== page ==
Competitive Jumper Who Publicly Beat Horse Is Fined and Suspended

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2 min read

Update: May 25, 2021

We were notified by the United States Equestrian Federation (USEF) that Kevin Lemke was issued a four-month suspension and a $4,000 fine for using excessive force on a horse named Good Luck. This penalty will be on Lemke’s permanent record that’s included in his member file with the USEF and will be considered for enhancing any future penalties, if he violates the USEF’s rules again.

PETA is calling for a criminal investigation after a shocking act of abuse unfolded—on camera—last month at a horse-jumping event in Thermal, California. Kevin Lemke, a competitive jumper, was filmed in a show ring at the Desert International Horse Park in a $25,000 Open Classic class viciously hitting a horse named Good Luck numerous times with a whip after the animal refused a jump. In a fit of apparent frustration, Lemke hit Good Luck so hard that the sound of the whip repeatedly striking the horse’s skin is audible in the video footage below:

Using excessive force to strike Good Luck got Lemke disqualified, but this cruelty transcends a simple rules violation.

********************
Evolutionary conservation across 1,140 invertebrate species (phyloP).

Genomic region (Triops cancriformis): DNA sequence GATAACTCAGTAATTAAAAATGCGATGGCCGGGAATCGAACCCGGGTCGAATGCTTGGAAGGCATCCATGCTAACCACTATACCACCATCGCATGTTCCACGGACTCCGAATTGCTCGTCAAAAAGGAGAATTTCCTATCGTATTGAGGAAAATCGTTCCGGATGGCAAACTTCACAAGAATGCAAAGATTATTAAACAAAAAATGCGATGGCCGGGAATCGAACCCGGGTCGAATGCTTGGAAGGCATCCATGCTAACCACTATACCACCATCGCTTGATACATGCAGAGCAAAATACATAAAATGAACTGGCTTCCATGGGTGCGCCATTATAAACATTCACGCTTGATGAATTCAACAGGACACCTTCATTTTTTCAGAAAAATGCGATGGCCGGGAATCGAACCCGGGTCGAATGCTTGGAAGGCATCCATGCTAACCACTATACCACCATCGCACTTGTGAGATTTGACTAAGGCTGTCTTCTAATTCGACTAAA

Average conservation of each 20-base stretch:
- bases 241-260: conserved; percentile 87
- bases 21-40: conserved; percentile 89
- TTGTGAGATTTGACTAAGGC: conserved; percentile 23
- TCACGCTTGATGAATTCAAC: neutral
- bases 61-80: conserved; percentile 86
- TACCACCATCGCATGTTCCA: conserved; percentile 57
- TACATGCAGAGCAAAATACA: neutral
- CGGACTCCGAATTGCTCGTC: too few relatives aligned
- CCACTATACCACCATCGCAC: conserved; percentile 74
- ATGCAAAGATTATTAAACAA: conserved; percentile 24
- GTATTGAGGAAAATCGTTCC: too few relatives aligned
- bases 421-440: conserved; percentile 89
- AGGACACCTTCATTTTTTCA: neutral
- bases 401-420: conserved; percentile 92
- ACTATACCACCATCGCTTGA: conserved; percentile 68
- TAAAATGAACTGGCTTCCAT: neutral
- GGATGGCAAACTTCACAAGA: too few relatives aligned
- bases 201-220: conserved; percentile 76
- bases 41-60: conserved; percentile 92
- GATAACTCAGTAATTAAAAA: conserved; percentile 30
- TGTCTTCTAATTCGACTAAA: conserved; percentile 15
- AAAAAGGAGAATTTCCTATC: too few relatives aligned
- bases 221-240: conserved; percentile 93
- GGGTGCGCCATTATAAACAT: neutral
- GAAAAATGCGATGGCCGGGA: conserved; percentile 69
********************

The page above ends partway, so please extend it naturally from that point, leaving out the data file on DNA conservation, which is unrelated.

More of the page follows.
PETA has already submitted a cruelty complaint about Lemke to the Riverside County Sheriff’s Department. But we’re not stopping there.

We’re also urging the United States Equestrian Federation (USEF) and the Fédération Équestre Internationale—organizations to which Lemke belongs—to conduct their own thorough investigations into this violent and volatile individual. Though he was disqualified for his behavior at this particular event, these industry oversight bodies must pursue all appropriate actions, including consideration of banning him from competing in future events and permanently revoking his eligibility and memberships.

Update: After hearing from PETA, officials at USEF confirmed that the organization is reviewing the incident.

Lemke’s behavior is a red flag. Investigators should also look into his wider conduct as a trainer, including his behavior outside the show ring.

Lemke committed this brazen act of abuse in clear public view—in front of judges and other competitors—and seemingly did so without a moment of hesitation. This raises serious questions about his treatment of animals when he believes that no one is watching. Studies have repeatedly shown that those who harm animals often later direct their rage at fellow humans. That’s why we’re adamant that law enforcement and all show jumping organizations to which Lemke belongs also look into his conduct during teaching and training sessions.

Inside PETA’s Work to Take On Cruelty to Horses

PETA does not support deadly “sports” involving horses. However, simple changes could make a world of difference for horses. You can help support our efforts by calling on racetracks to enact the following rules and commit to protecting horses:

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